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1.
Boex JR. Factors contributing to the availability of direct costs for graduate medical education.  Acad Med.1992;67:80-84.
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Resident Physician Forum
May 26, 1999

How Medicare Calculates GME Payments, Part I

Author Affiliations
 

Prepared by Ashish Bajaj, Department of Resident and Fellow Services, American Medical Association.

JAMA. 1999;281(20):1958A. doi:10.1001/jama.281.20.1958

Several groups in the federal government have been studying graduate medical education (GME) funding with the intent of reforming the current system. In an effort to better prepare residents for the debates and discussions on GME funding, recent Resident Physician Forum columns have described these groups and their deliberations and have discussed some of the issues being raised. In this and the next column, we will summarize the current methods used to calculate payments to hospitals.

Before the Medicare program was created, GME was funded directly by the hospital. Residents were provided with a small cash stipend, room, board, laundry, and other services. Some of these costs were recovered directly or indirectly from insurance payments.

When Congress created the Medicare program in 1965, it included provisions for GME funding because it recognized a need for trained physicians to provide health care to the nation and acknowledged that educational activities within a hospital enhance the quality of care. Medicare pays hospitals for GME through 2 payment streams—direct GME payments and the Indirect Medical Education Adjustment. In this column, we will focus on direct GME payments.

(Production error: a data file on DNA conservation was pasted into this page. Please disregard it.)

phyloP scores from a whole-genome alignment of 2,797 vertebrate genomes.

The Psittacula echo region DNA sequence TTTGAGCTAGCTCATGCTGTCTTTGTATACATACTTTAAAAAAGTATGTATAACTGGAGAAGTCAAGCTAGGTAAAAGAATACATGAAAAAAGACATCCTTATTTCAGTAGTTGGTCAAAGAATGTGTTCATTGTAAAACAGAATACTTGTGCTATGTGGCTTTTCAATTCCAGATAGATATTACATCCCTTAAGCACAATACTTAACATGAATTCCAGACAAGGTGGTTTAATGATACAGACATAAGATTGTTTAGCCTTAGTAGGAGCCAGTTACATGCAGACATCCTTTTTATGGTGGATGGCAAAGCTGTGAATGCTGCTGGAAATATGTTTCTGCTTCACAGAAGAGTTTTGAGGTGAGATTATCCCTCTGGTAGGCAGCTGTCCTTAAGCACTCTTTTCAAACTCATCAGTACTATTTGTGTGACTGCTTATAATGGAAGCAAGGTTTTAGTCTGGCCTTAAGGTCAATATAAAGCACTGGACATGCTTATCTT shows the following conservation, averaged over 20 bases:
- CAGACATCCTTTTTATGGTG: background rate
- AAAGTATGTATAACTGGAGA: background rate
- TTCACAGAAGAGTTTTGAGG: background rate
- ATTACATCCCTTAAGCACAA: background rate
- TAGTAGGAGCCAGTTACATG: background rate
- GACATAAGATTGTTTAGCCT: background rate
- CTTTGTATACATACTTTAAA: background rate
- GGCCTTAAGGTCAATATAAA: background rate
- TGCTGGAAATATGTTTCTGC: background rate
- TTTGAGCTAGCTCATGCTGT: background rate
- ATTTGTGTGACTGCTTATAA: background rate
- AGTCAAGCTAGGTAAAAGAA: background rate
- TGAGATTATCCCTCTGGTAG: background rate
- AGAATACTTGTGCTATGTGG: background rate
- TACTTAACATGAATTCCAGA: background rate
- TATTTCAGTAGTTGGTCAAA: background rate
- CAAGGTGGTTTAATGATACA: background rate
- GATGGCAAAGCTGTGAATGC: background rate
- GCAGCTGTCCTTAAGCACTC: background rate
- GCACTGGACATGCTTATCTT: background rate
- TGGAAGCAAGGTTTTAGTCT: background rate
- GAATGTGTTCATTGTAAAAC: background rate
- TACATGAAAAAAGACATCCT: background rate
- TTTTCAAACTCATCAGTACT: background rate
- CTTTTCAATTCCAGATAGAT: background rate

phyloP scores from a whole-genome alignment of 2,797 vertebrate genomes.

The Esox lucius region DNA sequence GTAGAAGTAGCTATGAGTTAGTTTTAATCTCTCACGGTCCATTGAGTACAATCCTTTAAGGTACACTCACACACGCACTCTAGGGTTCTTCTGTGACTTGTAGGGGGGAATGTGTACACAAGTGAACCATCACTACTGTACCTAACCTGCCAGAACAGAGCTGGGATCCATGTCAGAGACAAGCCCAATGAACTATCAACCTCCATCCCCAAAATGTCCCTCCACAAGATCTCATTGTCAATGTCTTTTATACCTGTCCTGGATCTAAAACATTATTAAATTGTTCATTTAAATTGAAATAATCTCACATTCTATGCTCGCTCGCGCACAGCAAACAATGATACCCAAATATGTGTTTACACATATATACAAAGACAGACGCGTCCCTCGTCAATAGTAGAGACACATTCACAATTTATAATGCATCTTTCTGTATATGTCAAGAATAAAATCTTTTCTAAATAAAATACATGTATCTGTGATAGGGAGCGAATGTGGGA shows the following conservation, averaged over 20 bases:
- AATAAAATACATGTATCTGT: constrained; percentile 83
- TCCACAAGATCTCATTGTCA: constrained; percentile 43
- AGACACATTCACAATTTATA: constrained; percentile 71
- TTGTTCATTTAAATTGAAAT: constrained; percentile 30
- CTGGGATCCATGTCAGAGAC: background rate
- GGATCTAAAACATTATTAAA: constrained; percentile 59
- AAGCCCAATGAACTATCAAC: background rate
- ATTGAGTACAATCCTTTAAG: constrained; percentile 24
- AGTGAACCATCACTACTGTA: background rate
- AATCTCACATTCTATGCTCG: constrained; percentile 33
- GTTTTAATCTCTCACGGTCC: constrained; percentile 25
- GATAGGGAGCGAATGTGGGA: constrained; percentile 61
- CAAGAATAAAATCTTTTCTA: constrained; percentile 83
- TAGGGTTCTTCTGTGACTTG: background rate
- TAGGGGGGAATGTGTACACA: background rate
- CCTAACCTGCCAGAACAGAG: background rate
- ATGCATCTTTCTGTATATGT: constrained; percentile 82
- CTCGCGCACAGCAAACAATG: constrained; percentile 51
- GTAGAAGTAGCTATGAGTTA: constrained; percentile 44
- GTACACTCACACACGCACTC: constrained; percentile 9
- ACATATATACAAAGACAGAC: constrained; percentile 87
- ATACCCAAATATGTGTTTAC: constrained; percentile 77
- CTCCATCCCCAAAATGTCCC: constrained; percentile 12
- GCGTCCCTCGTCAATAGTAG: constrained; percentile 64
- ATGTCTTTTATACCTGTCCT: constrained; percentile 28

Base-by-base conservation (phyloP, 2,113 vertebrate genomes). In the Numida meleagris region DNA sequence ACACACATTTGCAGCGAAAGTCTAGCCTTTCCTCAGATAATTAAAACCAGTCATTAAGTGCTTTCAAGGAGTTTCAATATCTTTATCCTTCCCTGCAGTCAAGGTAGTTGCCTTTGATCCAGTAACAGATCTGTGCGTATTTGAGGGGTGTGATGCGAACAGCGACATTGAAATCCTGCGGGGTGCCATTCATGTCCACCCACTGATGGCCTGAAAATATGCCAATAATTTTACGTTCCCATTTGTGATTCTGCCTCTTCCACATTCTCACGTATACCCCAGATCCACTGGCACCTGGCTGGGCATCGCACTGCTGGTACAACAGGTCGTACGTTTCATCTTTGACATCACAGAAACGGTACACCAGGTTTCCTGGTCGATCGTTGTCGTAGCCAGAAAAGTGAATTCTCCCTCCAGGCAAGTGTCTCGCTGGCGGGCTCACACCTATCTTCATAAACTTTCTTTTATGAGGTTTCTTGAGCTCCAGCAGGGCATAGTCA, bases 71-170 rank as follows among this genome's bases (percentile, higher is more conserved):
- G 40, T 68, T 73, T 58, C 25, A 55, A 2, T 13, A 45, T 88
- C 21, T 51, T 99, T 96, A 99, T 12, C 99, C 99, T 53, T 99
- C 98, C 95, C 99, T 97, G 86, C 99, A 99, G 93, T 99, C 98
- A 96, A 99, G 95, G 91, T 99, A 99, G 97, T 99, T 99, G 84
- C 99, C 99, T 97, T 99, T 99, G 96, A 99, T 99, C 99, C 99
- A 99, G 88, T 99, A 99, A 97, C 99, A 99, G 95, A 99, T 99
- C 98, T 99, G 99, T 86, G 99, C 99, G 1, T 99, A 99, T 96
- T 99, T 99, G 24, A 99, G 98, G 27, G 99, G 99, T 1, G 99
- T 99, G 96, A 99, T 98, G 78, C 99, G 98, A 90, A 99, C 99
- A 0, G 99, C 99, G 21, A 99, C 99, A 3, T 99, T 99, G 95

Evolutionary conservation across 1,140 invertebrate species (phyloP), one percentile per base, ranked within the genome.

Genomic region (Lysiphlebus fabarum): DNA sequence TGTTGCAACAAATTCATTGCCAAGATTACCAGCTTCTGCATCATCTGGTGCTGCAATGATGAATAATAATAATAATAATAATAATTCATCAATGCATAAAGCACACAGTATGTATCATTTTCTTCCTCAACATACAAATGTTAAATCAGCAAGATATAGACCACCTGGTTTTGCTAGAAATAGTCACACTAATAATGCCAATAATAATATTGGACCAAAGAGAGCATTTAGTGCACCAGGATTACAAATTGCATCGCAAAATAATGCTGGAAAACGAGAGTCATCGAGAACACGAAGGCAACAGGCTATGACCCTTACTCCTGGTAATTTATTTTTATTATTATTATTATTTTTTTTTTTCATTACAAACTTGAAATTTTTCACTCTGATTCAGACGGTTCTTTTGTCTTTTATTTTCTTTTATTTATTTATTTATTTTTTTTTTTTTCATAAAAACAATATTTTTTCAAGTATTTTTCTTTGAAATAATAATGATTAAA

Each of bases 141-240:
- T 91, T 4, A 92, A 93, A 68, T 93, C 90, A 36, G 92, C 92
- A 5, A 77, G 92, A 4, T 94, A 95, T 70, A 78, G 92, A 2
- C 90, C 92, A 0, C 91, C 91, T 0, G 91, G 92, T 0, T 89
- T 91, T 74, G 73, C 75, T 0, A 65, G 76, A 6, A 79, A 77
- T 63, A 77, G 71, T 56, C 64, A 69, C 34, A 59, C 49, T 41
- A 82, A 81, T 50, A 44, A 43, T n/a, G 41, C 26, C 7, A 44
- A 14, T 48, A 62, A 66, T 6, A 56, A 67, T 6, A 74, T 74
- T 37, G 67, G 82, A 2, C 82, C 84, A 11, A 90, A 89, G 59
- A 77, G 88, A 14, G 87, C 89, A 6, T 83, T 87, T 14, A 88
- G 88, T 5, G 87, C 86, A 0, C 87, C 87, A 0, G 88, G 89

Direct payments compensate a teaching hospital for overhead costs related to GME, as well as for the salaries and benefits of residents, teaching physicians, and GME administrative staff. Before 1985, these payments were uncapitated and could be increased if a hospital's direct GME costs increased. Since then, these payments have been capitated and are now linked to a "per-resident" amount.

The average per-resident amount (ARPA) was calculated in 1985 and has been adjusted for inflation in all calculations since then. In simple terms, ARPA was determined by calculating a hospital's total direct GME costs related to Medicare and dividing that by the number of full-time residents. In the early 1980s, hospitals used different methods for calculating their direct GME costs. As a consequence, the ARPA number varies widely. In 1983-1984, ARPA ranged from $7500 to $187,500.1

A hospital's total direct GME payments can be determined by multiplying ARPA by (1) an inflation adjuster, (2) the number of current full-time residents, and (3) the proportion of the hospital's inpatient days used by Medicare patients. This is just a simple way of understanding the calculation. Over the years, Congress has modified the formula to reduce Medicare payments. For example, the inflation adjuster has been reduced for residents in non–primary care specialties, so ARPA even varies within a hospital. Medicare also makes adjustments to direct GME based on the number of years a resident has been in training.

The AMA Department of Resident and Fellow Services will continue to provide updates on the GME funding debate as developments occur.

References
1.
Boex JR. Factors contributing to the availability of direct costs for graduate medical education.  Acad Med.1992;67:80-84.
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